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The highly anticipated biopic "Steve Jobs" opens in theaters Friday, but if some people had their way, the film about the late Apple co-founder and CEO wouldn't be opening at all.
According to the Wall Street Journal, Jobs' widow, Laurene Powell Jobs, was so unhappy with the project that she reportedly "tried to kill the film."
But screenwriter Aaron Sorkin, who stopped by TODAY Tuesday morning, believes she'll have a change of heart, if she ever watches it.
The film is an adaptation of an authorized biography of the same name.
"[Author] Walter Isaacson is a tremendous journalist, but it's his job to be objective," Sorkin explained. "It's my job to be subjective. So that's what the movie is. It's non-fiction, but it is ... the difference between a painting and a photograph."
But Jobs' widow is said to believe it paints him in the wrong light.
"Well, Mrs. Jobs hasn't seen the movie," Sorkin pointed out. "It's important to remember that. When she does — if she does — she'll be pleasantly surprised. I don't think it's what she expects it to be."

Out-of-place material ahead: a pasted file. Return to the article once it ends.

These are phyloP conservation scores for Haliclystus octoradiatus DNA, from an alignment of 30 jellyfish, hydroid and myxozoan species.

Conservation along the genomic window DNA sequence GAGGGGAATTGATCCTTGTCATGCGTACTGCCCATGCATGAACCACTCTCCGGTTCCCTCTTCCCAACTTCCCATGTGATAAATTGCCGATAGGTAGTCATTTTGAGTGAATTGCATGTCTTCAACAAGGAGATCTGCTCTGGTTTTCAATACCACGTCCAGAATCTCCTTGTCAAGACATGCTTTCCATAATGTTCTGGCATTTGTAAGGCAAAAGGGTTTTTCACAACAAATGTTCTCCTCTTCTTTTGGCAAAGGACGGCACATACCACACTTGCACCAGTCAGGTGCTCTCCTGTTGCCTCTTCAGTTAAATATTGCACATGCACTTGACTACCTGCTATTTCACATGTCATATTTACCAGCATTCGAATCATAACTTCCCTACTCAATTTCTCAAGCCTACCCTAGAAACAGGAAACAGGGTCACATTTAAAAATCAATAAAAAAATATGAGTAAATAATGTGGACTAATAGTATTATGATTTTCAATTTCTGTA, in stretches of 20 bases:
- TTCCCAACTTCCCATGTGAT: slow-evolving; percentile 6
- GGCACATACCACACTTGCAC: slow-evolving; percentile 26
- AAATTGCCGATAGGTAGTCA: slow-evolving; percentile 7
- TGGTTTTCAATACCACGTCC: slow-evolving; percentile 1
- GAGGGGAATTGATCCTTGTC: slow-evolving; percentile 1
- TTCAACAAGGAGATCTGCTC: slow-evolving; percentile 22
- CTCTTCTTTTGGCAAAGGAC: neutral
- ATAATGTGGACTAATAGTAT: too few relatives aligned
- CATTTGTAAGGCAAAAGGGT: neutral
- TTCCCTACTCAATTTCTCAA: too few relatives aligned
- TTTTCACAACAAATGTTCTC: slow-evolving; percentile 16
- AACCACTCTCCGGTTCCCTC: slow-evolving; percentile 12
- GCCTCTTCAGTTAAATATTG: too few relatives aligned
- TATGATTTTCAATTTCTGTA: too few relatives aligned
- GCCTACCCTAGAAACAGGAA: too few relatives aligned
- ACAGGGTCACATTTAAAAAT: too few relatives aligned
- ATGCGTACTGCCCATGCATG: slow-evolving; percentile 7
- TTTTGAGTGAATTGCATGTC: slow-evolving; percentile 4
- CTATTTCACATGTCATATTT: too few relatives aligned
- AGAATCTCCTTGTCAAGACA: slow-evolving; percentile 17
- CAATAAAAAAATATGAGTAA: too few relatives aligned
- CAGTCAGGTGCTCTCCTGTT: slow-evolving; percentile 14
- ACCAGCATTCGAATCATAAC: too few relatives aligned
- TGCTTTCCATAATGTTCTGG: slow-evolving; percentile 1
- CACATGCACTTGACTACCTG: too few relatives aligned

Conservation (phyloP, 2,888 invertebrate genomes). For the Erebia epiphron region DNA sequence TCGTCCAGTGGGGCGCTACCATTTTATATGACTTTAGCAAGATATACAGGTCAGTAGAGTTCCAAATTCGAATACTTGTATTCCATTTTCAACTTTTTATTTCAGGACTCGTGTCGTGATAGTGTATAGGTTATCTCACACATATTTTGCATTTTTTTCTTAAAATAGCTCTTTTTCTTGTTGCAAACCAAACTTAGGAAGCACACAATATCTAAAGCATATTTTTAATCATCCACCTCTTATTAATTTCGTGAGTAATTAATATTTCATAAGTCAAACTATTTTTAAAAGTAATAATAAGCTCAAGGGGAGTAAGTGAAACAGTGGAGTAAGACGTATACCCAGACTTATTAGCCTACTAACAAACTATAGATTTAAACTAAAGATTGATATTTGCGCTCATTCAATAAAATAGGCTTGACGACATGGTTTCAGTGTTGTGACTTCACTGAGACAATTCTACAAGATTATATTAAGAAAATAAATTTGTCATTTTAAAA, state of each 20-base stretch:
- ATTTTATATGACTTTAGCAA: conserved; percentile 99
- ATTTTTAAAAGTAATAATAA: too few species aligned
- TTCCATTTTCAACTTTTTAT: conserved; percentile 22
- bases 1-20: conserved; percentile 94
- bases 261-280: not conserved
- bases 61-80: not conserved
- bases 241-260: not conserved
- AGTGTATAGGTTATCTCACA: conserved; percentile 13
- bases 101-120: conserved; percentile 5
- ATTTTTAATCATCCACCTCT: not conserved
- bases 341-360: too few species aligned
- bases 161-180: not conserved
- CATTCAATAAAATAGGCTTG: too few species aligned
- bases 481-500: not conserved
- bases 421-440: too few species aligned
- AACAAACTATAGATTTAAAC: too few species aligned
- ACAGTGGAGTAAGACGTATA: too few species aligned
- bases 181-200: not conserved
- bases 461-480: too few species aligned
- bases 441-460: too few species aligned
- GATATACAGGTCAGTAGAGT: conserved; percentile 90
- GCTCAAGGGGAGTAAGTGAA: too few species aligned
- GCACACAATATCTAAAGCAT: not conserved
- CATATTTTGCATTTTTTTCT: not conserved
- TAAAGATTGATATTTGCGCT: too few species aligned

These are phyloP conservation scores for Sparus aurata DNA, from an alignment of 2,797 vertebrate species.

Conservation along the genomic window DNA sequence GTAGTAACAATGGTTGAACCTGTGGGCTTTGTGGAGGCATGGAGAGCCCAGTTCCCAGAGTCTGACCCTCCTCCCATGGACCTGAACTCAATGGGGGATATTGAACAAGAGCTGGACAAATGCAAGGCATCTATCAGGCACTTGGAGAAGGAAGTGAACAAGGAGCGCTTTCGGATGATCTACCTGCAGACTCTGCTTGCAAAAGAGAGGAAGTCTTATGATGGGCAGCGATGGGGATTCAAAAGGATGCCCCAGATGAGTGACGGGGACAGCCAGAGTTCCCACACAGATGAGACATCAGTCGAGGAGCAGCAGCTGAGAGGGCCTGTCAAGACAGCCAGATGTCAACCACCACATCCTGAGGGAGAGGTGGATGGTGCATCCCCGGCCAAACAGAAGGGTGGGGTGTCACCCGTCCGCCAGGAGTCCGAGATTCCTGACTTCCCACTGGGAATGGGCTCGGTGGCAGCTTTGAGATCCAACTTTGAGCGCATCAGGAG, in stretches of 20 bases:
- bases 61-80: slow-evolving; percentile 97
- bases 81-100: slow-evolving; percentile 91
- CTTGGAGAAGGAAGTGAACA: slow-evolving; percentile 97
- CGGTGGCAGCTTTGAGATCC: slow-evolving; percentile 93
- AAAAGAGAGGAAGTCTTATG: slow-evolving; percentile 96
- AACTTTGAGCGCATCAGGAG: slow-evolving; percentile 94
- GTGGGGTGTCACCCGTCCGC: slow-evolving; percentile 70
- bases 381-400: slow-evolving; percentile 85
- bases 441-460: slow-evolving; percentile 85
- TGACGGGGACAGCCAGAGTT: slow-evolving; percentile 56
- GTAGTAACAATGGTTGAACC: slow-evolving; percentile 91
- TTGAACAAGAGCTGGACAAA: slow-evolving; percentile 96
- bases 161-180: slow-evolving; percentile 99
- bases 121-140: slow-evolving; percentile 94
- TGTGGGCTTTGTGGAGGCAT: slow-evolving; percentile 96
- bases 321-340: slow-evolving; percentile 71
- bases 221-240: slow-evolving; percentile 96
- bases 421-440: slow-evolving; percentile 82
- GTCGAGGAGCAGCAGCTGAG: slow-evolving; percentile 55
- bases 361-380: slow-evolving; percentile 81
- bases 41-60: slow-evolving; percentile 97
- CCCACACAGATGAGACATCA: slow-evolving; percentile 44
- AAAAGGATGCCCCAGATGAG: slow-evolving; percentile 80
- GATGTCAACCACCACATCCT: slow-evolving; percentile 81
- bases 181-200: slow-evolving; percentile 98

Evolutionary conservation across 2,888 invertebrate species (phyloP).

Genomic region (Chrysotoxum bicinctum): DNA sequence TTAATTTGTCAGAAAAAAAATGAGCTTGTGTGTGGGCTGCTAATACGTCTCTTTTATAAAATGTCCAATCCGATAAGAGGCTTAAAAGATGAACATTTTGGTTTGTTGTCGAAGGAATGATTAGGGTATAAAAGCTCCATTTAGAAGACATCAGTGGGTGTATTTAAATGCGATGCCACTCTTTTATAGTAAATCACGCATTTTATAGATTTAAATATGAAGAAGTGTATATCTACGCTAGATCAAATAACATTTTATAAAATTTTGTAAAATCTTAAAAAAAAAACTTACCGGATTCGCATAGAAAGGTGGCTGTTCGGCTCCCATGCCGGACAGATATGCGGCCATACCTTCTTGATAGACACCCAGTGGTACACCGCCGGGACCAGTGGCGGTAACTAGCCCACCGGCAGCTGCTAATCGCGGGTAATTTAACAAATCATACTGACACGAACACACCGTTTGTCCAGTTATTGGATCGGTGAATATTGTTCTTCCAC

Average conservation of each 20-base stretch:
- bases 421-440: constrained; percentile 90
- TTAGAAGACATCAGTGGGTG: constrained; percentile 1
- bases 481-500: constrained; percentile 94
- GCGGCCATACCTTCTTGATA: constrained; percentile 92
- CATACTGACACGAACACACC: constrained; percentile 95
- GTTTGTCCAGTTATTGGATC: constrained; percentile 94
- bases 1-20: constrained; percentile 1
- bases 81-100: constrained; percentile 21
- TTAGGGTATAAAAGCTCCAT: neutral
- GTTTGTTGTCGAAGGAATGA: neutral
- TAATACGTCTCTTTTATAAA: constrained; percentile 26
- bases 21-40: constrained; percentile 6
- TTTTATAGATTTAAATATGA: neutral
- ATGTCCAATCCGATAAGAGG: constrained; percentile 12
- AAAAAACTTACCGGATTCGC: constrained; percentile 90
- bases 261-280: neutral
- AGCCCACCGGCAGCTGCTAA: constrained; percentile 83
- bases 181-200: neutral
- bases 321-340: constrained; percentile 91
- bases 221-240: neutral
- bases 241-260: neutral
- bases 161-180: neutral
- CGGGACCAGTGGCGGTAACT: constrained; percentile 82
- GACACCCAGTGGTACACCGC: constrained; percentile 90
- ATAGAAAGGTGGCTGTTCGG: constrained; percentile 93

She's not the only early critic, either. Apple CEO Tim Cook took umbrage over the big-screen treatment.
"Yesterday was the anniversary of Steve's death — it was four years," Sorkin said. "With Mrs. Jobs, with Tim Cook, who was such a good friend, I don’t begrudge them wanting to protect an old friend who isn't here to defend himself. But again, they haven't seen the movie, and I think they'll be surprised that it's not the thing that they're scared of."
Instead, Sorkin said "Steve Jobs" is the tale of a "brilliant, complicated" man who stands in a league of his own.
"Steve Jobs" is from our sister company Universal Pictures. It opens in limited theaters Oct. 9 and nationwide on Oct. 23.